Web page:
In short, to make the inference of exposure Shiffer requests would be to engage in speculation, which we may not do. (McGonnell, supra, 98 Cal.App.4th at p. 1105; Izell v. Union Carbide Corp. (2014) 231 Cal.App.4th 962, 971 [180 Cal.Rptr.3d 382] [even if Union Carbide’s asbestos compound made it to a jobsite, “this still leaves speculation about whether Mr. Izell was present when his workers sanded joint compound that might have contained Union Carbide asbestos, as opposed to asbestos from one of Kelly-Moore’s other suppliers”].)
Despite the manifest import of Shiffer’s deposition testimony, Shiffer also did not provide his experts with it, but provided them with only his cursory declaration and the installation progress reports. Thus, the experts, whose opinions on causation were essential to Shiffer’s case (Rutherford v. Owens-Illinois, Inc., supra, 16 Cal.4th at p. 977, fn. 11; Weber, supra, 143 Cal.App.4th at p. 1438; Wilson v. Southern California Edison Co. (2015) 234 Cal.App.4th 123, 152 [184 Cal.Rptr.3d 26]), considered a significantly incomplete universe of information, leaving them without an adequate basis to conclude, as Depasquale and Horn did, that Shiffer’s exposure to Westinghouse-related asbestos was hazardous and a substantial cause of his mesothelioma. An expert’s opinion is only as good as the facts on which it is built. (Sargon Enterprises, Inc. v. University of Southern California (2012) 55 Cal.4th 747, 770 [149 Cal.Rptr.3d 614, 288 P.3d 1237] [expert opinion “ ‘may not be based “on assumptions of fact without evidentiary support” ’ ”]; Casey v. Perini Corp. (2012) 206 Cal.App.4th 1222, 1235 [124 Cal.Rptr.3d 678] [asbestos expert’s opinion based on assumed facts not admissible]; cf. Howard v. Owens Corning (1999) 72 Cal.App.4th 621, 633 [85 Cal.Rptr.2d 386] [“the opinion of any expert witness ‘is only as good as the facts and reasons on which it is based’ ” and a fact finder ought not credit expert testimony mischaracterizing level of asbestos exposure].)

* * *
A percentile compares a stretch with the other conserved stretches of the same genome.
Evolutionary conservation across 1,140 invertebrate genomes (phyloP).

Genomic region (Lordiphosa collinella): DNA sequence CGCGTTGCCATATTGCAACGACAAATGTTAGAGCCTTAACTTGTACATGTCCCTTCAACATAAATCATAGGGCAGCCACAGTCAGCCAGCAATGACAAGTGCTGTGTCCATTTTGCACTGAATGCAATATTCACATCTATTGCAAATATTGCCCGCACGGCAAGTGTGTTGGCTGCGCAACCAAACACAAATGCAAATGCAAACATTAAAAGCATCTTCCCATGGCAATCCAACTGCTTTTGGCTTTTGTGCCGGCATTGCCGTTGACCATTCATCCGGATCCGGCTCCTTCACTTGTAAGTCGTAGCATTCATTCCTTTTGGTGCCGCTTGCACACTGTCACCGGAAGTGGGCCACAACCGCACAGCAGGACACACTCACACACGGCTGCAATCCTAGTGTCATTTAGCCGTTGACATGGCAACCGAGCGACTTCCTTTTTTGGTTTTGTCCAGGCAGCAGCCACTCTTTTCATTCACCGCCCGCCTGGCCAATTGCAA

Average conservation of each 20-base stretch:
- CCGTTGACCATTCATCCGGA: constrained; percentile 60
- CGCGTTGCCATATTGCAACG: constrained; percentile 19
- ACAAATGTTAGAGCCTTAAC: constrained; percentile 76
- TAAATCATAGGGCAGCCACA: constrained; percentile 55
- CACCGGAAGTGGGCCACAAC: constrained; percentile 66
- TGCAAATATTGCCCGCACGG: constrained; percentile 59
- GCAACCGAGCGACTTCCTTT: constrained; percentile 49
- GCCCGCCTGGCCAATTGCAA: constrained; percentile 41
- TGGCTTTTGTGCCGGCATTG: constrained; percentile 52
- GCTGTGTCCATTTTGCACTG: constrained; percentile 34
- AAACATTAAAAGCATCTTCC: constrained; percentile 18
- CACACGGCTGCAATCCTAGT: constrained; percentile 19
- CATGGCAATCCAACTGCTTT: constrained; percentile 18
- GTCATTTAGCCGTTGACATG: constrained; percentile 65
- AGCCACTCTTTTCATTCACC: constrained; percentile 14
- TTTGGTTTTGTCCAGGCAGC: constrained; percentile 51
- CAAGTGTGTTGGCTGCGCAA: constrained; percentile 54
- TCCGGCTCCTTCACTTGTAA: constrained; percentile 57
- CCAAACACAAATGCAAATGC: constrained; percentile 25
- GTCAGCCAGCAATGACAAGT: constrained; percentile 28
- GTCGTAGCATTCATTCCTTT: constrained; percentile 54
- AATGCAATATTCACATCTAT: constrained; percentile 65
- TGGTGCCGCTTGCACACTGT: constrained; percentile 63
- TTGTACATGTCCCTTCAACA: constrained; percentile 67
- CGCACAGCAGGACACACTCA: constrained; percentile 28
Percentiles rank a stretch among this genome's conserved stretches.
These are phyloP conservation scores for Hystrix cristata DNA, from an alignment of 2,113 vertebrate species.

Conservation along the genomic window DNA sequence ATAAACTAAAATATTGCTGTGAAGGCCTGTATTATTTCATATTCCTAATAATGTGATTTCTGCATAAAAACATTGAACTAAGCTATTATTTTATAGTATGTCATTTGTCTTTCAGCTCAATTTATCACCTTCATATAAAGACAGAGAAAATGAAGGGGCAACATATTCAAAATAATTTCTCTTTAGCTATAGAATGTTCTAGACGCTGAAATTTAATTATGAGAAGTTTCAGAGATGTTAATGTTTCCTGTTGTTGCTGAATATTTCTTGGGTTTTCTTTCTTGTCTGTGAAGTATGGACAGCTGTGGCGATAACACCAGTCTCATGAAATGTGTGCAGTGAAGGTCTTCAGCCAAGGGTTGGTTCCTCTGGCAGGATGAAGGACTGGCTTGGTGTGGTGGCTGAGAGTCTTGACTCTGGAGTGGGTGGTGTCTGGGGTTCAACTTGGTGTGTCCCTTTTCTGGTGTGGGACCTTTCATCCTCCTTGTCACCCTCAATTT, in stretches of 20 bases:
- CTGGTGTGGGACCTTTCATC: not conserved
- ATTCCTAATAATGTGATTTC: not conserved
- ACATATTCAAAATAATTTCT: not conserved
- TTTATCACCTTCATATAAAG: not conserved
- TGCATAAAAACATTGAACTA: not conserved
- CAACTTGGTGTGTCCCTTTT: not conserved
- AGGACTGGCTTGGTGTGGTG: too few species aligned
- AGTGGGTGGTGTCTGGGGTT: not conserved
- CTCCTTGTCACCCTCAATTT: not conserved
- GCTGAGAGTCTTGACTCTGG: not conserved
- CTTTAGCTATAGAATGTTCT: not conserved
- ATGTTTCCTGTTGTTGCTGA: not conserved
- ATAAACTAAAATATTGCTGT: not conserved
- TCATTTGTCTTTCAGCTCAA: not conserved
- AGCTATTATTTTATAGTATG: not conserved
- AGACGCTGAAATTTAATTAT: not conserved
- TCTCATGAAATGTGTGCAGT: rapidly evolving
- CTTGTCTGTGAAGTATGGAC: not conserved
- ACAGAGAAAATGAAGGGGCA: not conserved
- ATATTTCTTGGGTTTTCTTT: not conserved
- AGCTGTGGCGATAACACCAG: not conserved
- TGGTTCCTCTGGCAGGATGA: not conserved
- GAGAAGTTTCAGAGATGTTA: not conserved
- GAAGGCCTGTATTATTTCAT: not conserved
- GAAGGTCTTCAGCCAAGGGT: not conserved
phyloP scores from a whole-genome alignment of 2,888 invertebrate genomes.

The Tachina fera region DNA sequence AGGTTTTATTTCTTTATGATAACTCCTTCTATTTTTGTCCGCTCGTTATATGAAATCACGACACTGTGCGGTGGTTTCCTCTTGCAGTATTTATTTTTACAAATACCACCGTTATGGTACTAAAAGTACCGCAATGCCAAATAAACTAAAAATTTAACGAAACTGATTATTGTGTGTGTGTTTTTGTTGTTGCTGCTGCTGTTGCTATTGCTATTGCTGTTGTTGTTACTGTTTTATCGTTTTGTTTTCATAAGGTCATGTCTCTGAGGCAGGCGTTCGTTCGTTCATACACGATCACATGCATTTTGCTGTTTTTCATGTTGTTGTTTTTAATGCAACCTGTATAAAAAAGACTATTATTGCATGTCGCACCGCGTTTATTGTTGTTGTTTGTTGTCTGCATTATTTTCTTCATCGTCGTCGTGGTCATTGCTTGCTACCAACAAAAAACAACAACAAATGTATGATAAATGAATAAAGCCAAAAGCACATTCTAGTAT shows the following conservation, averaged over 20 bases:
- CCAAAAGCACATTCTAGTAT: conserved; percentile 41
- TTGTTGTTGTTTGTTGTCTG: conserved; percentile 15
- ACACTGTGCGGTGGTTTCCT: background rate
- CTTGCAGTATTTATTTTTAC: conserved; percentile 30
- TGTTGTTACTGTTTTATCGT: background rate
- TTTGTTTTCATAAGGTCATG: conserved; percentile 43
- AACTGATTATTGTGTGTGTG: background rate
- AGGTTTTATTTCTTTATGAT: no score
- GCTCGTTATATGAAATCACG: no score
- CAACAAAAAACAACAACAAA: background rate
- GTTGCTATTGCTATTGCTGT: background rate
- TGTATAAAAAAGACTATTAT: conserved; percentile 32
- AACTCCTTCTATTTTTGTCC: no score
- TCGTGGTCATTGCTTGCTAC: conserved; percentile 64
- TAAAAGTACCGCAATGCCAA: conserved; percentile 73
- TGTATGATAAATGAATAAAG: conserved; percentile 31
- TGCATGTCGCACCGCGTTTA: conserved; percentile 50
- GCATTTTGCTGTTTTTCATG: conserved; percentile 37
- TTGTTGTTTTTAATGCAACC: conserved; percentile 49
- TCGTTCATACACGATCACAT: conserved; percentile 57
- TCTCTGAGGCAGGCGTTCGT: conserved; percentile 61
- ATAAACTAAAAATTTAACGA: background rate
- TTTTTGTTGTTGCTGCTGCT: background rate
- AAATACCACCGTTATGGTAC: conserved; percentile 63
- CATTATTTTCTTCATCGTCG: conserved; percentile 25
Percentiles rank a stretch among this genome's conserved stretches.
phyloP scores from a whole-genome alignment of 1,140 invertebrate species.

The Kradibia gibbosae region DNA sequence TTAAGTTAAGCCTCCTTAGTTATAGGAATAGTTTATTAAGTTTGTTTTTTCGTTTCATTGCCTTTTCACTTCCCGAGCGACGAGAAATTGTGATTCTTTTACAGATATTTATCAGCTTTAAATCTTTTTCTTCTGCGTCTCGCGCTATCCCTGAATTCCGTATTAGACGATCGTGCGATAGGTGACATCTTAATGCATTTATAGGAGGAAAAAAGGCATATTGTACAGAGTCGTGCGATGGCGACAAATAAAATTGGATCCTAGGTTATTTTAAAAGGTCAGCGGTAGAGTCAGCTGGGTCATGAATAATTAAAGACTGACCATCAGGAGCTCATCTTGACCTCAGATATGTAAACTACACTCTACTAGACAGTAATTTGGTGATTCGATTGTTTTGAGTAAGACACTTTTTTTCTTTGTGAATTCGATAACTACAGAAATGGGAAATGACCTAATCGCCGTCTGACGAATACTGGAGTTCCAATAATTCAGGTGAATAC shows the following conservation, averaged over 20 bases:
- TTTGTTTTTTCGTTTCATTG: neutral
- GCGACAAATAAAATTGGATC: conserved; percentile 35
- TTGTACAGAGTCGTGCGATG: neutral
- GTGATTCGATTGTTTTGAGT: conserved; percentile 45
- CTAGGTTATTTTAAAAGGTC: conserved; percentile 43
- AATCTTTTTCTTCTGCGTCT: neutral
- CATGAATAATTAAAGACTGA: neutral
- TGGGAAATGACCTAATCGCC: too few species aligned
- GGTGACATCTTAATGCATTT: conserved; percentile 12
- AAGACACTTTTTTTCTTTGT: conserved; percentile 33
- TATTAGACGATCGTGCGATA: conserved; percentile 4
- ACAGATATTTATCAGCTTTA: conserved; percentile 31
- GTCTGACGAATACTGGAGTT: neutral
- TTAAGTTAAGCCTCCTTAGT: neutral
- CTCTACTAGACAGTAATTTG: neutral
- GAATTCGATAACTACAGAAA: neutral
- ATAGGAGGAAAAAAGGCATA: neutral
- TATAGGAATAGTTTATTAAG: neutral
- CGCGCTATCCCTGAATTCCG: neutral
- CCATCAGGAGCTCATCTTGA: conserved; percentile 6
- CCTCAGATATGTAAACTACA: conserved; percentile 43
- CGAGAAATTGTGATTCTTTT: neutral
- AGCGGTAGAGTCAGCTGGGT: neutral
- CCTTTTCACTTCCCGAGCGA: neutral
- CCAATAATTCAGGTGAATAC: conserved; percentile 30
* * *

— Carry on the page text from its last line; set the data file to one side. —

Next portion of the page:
This is not simply a case in which the expert’s reasoning was not sufficiently fleshed out. (See Garrett v. Howmedica Osteonics Corp. (2013) 214 Cal.App.4th 173, 189 [153 Cal.Rptr.3d 693]; Powell v. Kleinman (2007) 151 Cal.App.4th 112, 130 [59 Cal.Rptr.3d 618] [expert declarations in opposition to summary judgment are liberally construed, but still must be based on facts in the record].) Rather, the problem here is foundational. The experts did not analyze the complete set of facts. Accordingly, the experts’ opinions did not provide evidence Shiffer suffered exposure, let alone a hazardous level of exposure, to Westinghouse-related asbestos at Ginna, and the trial court did not err in excluding such conclusions from the summary judgment record. (Sargon, supra, 55 Cal.4th at p. 773.)
Due to these fundamental evidentiary shortcomings, Shiffer did not meet his burden of producing competent and admissible evidence raising a triable issue of material fact on exposure and causation. Accordingly, summary judgment was properly granted to CBS. (See Aguilar, supra, 25 Cal.4th at p. 850.)